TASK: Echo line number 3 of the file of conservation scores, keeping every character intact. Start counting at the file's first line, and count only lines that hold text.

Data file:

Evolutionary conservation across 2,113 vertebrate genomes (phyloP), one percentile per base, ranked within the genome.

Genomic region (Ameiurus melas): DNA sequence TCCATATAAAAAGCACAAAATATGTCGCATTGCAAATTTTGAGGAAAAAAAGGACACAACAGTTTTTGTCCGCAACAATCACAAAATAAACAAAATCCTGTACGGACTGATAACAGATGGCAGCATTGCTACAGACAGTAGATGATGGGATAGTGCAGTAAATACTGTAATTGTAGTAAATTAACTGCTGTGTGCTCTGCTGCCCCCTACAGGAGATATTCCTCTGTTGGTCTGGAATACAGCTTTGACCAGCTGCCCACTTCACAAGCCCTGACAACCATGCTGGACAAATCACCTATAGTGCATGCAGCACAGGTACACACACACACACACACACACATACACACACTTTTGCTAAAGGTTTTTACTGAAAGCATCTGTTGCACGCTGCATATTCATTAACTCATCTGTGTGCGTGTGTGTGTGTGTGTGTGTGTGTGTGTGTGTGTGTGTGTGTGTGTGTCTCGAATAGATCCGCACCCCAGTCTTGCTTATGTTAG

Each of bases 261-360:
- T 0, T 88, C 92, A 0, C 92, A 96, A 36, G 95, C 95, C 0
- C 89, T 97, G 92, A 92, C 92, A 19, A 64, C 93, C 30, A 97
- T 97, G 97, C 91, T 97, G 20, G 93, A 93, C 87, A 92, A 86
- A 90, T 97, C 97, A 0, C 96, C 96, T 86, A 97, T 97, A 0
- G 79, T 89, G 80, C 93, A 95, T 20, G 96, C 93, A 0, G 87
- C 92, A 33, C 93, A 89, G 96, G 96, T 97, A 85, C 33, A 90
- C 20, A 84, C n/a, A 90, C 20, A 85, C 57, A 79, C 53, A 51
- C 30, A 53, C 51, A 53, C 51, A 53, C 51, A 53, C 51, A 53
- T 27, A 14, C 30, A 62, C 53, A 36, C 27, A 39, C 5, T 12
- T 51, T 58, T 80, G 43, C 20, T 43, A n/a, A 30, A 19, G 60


Each of bases 261-360: